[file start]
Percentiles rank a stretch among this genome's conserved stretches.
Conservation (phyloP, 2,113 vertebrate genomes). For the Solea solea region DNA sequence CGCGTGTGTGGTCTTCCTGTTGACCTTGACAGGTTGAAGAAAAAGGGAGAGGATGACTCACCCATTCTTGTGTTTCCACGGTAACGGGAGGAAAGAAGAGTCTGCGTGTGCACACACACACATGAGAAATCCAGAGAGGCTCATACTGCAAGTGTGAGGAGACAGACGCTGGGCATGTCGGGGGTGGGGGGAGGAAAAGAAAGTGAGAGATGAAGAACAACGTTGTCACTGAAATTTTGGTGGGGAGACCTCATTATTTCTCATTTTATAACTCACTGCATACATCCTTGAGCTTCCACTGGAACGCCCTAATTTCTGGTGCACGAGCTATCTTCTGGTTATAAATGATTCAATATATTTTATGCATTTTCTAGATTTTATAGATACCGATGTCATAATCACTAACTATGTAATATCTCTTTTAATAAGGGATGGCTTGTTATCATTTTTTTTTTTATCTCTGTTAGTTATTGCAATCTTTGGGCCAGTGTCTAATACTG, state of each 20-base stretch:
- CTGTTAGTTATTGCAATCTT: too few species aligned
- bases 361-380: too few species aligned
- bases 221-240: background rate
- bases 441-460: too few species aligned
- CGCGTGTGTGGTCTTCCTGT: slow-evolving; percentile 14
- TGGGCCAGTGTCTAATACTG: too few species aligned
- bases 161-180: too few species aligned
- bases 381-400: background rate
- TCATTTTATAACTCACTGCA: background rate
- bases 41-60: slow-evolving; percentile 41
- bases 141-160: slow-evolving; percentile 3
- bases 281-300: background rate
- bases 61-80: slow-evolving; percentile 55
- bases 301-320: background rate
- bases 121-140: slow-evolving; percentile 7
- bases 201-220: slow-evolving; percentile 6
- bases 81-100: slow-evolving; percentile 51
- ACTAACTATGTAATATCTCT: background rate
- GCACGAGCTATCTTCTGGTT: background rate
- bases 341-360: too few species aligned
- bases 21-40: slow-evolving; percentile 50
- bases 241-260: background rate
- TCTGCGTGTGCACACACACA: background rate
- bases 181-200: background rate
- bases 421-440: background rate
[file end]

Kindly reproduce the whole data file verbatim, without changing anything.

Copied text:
Percentiles rank a stretch among this genome's conserved stretches.
Conservation (phyloP, 2,113 vertebrate genomes). For the Solea solea region DNA sequence CGCGTGTGTGGTCTTCCTGTTGACCTTGACAGGTTGAAGAAAAAGGGAGAGGATGACTCACCCATTCTTGTGTTTCCACGGTAACGGGAGGAAAGAAGAGTCTGCGTGTGCACACACACACATGAGAAATCCAGAGAGGCTCATACTGCAAGTGTGAGGAGACAGACGCTGGGCATGTCGGGGGTGGGGGGAGGAAAAGAAAGTGAGAGATGAAGAACAACGTTGTCACTGAAATTTTGGTGGGGAGACCTCATTATTTCTCATTTTATAACTCACTGCATACATCCTTGAGCTTCCACTGGAACGCCCTAATTTCTGGTGCACGAGCTATCTTCTGGTTATAAATGATTCAATATATTTTATGCATTTTCTAGATTTTATAGATACCGATGTCATAATCACTAACTATGTAATATCTCTTTTAATAAGGGATGGCTTGTTATCATTTTTTTTTTTATCTCTGTTAGTTATTGCAATCTTTGGGCCAGTGTCTAATACTG, state of each 20-base stretch:
- CTGTTAGTTATTGCAATCTT: too few species aligned
- bases 361-380: too few species aligned
- bases 221-240: background rate
- bases 441-460: too few species aligned
- CGCGTGTGTGGTCTTCCTGT: slow-evolving; percentile 14
- TGGGCCAGTGTCTAATACTG: too few species aligned
- bases 161-180: too few species aligned
- bases 381-400: background rate
- TCATTTTATAACTCACTGCA: background rate
- bases 41-60: slow-evolving; percentile 41
- bases 141-160: slow-evolving; percentile 3
- bases 281-300: background rate
- bases 61-80: slow-evolving; percentile 55
- bases 301-320: background rate
- bases 121-140: slow-evolving; percentile 7
- bases 201-220: slow-evolving; percentile 6
- bases 81-100: slow-evolving; percentile 51
- ACTAACTATGTAATATCTCT: background rate
- GCACGAGCTATCTTCTGGTT: background rate
- bases 341-360: too few species aligned
- bases 21-40: slow-evolving; percentile 50
- bases 241-260: background rate
- TCTGCGTGTGCACACACACA: background rate
- bases 181-200: background rate
- bases 421-440: background rate